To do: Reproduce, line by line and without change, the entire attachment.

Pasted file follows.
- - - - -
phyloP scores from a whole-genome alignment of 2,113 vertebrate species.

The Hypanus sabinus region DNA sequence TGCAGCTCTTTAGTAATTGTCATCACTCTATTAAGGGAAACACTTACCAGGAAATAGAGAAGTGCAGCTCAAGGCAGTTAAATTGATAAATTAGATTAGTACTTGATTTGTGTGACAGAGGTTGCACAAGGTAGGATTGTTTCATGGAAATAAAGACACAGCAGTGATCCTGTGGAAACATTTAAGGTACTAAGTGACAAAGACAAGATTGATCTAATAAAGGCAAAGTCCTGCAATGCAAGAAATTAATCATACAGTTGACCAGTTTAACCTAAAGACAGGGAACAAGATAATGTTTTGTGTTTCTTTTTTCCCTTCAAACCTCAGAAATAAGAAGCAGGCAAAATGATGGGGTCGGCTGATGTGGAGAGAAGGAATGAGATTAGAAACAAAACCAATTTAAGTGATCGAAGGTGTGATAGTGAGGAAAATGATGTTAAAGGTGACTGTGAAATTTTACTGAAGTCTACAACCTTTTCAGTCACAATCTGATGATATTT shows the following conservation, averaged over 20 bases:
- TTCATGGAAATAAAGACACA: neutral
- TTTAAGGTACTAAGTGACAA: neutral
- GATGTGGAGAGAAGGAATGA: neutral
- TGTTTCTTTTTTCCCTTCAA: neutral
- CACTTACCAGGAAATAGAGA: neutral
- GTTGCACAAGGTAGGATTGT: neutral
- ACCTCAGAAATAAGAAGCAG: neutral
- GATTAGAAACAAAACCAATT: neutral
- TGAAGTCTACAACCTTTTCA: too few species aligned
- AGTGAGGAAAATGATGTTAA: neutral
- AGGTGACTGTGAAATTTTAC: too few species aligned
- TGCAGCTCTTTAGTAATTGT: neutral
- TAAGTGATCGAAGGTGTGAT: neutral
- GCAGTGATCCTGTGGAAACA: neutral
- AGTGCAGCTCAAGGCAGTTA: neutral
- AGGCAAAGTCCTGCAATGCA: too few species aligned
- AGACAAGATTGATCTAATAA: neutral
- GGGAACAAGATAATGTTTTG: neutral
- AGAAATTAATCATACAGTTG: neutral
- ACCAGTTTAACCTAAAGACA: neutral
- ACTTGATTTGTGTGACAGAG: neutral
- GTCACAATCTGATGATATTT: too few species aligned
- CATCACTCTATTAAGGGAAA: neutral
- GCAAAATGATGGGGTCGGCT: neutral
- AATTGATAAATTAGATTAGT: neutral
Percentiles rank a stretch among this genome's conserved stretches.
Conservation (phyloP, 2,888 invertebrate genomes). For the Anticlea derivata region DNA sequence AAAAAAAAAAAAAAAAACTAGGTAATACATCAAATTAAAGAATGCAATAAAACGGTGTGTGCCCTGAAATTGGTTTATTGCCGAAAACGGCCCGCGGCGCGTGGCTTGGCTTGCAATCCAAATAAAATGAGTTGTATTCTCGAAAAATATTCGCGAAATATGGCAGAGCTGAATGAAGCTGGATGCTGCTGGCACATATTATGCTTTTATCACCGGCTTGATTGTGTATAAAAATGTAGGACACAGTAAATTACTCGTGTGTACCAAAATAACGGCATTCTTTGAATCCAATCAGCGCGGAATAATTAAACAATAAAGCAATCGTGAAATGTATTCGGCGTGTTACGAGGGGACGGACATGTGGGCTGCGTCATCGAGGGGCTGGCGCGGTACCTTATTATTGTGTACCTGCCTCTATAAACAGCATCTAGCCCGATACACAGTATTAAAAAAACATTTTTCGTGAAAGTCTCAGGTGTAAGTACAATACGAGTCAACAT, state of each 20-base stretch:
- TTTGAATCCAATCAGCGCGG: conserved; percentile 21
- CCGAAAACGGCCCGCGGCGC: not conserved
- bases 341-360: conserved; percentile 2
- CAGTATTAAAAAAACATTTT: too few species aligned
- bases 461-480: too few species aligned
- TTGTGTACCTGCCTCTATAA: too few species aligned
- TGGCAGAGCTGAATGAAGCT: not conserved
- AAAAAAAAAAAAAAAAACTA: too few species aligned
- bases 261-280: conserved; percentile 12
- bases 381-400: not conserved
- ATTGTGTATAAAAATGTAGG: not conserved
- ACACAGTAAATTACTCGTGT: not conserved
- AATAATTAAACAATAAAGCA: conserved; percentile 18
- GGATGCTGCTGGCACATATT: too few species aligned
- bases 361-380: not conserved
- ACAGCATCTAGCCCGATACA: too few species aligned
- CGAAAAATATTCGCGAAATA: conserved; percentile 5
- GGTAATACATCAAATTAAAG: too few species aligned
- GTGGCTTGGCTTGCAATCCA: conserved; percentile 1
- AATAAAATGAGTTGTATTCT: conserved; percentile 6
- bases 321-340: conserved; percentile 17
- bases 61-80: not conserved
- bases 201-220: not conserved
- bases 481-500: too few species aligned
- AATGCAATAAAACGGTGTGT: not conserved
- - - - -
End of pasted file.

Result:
phyloP scores from a whole-genome alignment of 2,113 vertebrate species.

The Hypanus sabinus region DNA sequence TGCAGCTCTTTAGTAATTGTCATCACTCTATTAAGGGAAACACTTACCAGGAAATAGAGAAGTGCAGCTCAAGGCAGTTAAATTGATAAATTAGATTAGTACTTGATTTGTGTGACAGAGGTTGCACAAGGTAGGATTGTTTCATGGAAATAAAGACACAGCAGTGATCCTGTGGAAACATTTAAGGTACTAAGTGACAAAGACAAGATTGATCTAATAAAGGCAAAGTCCTGCAATGCAAGAAATTAATCATACAGTTGACCAGTTTAACCTAAAGACAGGGAACAAGATAATGTTTTGTGTTTCTTTTTTCCCTTCAAACCTCAGAAATAAGAAGCAGGCAAAATGATGGGGTCGGCTGATGTGGAGAGAAGGAATGAGATTAGAAACAAAACCAATTTAAGTGATCGAAGGTGTGATAGTGAGGAAAATGATGTTAAAGGTGACTGTGAAATTTTACTGAAGTCTACAACCTTTTCAGTCACAATCTGATGATATTT shows the following conservation, averaged over 20 bases:
- TTCATGGAAATAAAGACACA: neutral
- TTTAAGGTACTAAGTGACAA: neutral
- GATGTGGAGAGAAGGAATGA: neutral
- TGTTTCTTTTTTCCCTTCAA: neutral
- CACTTACCAGGAAATAGAGA: neutral
- GTTGCACAAGGTAGGATTGT: neutral
- ACCTCAGAAATAAGAAGCAG: neutral
- GATTAGAAACAAAACCAATT: neutral
- TGAAGTCTACAACCTTTTCA: too few species aligned
- AGTGAGGAAAATGATGTTAA: neutral
- AGGTGACTGTGAAATTTTAC: too few species aligned
- TGCAGCTCTTTAGTAATTGT: neutral
- TAAGTGATCGAAGGTGTGAT: neutral
- GCAGTGATCCTGTGGAAACA: neutral
- AGTGCAGCTCAAGGCAGTTA: neutral
- AGGCAAAGTCCTGCAATGCA: too few species aligned
- AGACAAGATTGATCTAATAA: neutral
- GGGAACAAGATAATGTTTTG: neutral
- AGAAATTAATCATACAGTTG: neutral
- ACCAGTTTAACCTAAAGACA: neutral
- ACTTGATTTGTGTGACAGAG: neutral
- GTCACAATCTGATGATATTT: too few species aligned
- CATCACTCTATTAAGGGAAA: neutral
- GCAAAATGATGGGGTCGGCT: neutral
- AATTGATAAATTAGATTAGT: neutral
Percentiles rank a stretch among this genome's conserved stretches.
Conservation (phyloP, 2,888 invertebrate genomes). For the Anticlea derivata region DNA sequence AAAAAAAAAAAAAAAAACTAGGTAATACATCAAATTAAAGAATGCAATAAAACGGTGTGTGCCCTGAAATTGGTTTATTGCCGAAAACGGCCCGCGGCGCGTGGCTTGGCTTGCAATCCAAATAAAATGAGTTGTATTCTCGAAAAATATTCGCGAAATATGGCAGAGCTGAATGAAGCTGGATGCTGCTGGCACATATTATGCTTTTATCACCGGCTTGATTGTGTATAAAAATGTAGGACACAGTAAATTACTCGTGTGTACCAAAATAACGGCATTCTTTGAATCCAATCAGCGCGGAATAATTAAACAATAAAGCAATCGTGAAATGTATTCGGCGTGTTACGAGGGGACGGACATGTGGGCTGCGTCATCGAGGGGCTGGCGCGGTACCTTATTATTGTGTACCTGCCTCTATAAACAGCATCTAGCCCGATACACAGTATTAAAAAAACATTTTTCGTGAAAGTCTCAGGTGTAAGTACAATACGAGTCAACAT, state of each 20-base stretch:
- TTTGAATCCAATCAGCGCGG: conserved; percentile 21
- CCGAAAACGGCCCGCGGCGC: not conserved
- bases 341-360: conserved; percentile 2
- CAGTATTAAAAAAACATTTT: too few species aligned
- bases 461-480: too few species aligned
- TTGTGTACCTGCCTCTATAA: too few species aligned
- TGGCAGAGCTGAATGAAGCT: not conserved
- AAAAAAAAAAAAAAAAACTA: too few species aligned
- bases 261-280: conserved; percentile 12
- bases 381-400: not conserved
- ATTGTGTATAAAAATGTAGG: not conserved
- ACACAGTAAATTACTCGTGT: not conserved
- AATAATTAAACAATAAAGCA: conserved; percentile 18
- GGATGCTGCTGGCACATATT: too few species aligned
- bases 361-380: not conserved
- ACAGCATCTAGCCCGATACA: too few species aligned
- CGAAAAATATTCGCGAAATA: conserved; percentile 5
- GGTAATACATCAAATTAAAG: too few species aligned
- GTGGCTTGGCTTGCAATCCA: conserved; percentile 1
- AATAAAATGAGTTGTATTCT: conserved; percentile 6
- bases 321-340: conserved; percentile 17
- bases 61-80: not conserved
- bases 201-220: not conserved
- bases 481-500: too few species aligned
- AATGCAATAAAACGGTGTGT: not conserved